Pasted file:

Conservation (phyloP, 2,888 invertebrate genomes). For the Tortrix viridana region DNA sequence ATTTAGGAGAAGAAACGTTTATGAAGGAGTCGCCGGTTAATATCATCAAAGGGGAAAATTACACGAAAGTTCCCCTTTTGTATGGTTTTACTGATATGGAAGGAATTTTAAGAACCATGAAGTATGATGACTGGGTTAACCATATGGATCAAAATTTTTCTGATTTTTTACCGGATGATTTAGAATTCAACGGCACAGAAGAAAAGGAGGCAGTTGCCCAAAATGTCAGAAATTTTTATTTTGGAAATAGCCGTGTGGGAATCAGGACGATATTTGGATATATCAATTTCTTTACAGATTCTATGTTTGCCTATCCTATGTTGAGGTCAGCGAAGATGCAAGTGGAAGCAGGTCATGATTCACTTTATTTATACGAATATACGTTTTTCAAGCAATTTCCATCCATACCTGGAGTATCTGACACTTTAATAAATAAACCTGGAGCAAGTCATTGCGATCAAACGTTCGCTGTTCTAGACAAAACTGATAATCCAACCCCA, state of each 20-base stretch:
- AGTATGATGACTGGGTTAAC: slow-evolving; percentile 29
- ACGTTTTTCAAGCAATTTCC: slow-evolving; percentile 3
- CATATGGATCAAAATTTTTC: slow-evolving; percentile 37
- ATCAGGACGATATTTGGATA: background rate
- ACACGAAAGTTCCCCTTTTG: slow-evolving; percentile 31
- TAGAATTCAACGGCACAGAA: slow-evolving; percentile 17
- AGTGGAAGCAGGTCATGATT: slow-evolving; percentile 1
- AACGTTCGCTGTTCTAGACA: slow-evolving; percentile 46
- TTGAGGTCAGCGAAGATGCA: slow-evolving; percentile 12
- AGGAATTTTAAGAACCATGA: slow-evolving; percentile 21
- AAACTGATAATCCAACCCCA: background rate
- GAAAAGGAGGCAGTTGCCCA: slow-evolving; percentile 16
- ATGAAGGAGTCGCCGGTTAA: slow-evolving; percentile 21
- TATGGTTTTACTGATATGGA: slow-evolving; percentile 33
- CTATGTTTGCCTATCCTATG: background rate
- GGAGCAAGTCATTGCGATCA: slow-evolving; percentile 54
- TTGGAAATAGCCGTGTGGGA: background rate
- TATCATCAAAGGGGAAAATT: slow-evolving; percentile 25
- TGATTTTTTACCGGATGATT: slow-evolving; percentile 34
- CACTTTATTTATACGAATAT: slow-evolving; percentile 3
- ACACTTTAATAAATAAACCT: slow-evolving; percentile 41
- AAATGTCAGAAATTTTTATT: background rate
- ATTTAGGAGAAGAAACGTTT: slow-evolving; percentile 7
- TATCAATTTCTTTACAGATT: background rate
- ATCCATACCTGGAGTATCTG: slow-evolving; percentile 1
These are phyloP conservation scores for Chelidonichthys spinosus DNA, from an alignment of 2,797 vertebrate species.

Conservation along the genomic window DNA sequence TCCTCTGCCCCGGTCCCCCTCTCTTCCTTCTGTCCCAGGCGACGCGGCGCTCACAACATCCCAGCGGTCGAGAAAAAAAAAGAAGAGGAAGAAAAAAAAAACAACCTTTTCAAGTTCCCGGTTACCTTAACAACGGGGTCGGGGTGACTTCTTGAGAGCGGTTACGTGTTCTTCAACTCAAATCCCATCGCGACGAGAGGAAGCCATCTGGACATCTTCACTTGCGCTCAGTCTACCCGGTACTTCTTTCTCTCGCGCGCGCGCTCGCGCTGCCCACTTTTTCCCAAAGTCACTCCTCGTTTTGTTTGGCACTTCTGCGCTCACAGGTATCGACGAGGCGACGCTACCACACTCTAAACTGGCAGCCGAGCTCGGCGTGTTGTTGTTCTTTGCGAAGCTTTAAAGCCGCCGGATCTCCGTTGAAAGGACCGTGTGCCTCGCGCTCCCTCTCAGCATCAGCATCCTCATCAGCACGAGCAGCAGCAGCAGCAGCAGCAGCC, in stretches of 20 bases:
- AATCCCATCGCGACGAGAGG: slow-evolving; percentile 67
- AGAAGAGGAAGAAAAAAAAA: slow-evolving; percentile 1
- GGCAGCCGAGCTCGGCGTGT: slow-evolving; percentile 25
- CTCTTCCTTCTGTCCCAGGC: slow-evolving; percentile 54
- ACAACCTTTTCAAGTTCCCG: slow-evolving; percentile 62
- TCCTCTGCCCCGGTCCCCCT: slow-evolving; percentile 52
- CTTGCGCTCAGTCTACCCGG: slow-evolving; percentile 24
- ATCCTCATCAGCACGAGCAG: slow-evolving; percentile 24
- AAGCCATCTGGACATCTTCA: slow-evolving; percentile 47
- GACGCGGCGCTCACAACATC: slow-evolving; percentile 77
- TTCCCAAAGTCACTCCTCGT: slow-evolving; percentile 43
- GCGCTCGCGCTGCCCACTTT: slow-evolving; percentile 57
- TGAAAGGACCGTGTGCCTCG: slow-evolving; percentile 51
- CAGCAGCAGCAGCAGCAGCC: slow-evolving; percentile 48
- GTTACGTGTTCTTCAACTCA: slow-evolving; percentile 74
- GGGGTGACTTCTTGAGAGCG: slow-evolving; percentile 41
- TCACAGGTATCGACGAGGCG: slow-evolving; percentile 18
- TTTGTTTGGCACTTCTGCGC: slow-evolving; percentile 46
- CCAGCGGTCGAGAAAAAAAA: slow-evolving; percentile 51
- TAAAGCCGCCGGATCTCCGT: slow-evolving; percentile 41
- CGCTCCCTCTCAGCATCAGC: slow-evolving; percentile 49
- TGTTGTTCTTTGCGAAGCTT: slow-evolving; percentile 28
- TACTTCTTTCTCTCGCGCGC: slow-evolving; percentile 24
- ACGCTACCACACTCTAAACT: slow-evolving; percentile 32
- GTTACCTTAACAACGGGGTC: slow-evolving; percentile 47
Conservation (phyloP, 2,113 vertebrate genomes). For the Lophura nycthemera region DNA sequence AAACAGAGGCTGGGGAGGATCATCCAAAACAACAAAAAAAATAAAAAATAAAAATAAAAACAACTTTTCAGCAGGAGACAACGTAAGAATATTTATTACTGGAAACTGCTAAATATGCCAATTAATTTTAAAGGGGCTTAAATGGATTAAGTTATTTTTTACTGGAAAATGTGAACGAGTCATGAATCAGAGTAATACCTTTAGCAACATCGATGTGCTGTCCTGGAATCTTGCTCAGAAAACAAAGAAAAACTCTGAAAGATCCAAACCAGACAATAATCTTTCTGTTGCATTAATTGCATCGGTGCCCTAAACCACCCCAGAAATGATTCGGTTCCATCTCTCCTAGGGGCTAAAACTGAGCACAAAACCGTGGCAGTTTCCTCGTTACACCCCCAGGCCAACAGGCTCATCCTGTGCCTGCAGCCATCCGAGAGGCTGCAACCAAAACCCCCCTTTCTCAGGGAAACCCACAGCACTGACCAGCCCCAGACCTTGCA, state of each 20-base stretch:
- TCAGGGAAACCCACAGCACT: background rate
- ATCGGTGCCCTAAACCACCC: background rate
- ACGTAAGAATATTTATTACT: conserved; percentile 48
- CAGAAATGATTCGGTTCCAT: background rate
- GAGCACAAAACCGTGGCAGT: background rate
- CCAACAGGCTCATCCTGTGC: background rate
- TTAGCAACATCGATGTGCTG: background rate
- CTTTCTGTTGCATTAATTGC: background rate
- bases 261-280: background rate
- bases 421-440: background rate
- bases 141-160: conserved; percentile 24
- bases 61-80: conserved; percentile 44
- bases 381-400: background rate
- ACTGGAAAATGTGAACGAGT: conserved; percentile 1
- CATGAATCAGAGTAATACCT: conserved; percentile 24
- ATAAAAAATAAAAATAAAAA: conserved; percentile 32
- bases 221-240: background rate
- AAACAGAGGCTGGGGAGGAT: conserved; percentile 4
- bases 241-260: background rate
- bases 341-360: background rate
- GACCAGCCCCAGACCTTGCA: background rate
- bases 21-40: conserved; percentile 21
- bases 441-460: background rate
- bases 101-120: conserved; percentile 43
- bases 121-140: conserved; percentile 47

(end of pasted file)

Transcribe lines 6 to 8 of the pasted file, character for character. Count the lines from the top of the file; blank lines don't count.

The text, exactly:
- ACACGAAAGTTCCCCTTTTG: slow-evolving; percentile 31
- TAGAATTCAACGGCACAGAA: slow-evolving; percentile 17
- AGTGGAAGCAGGTCATGATT: slow-evolving; percentile 1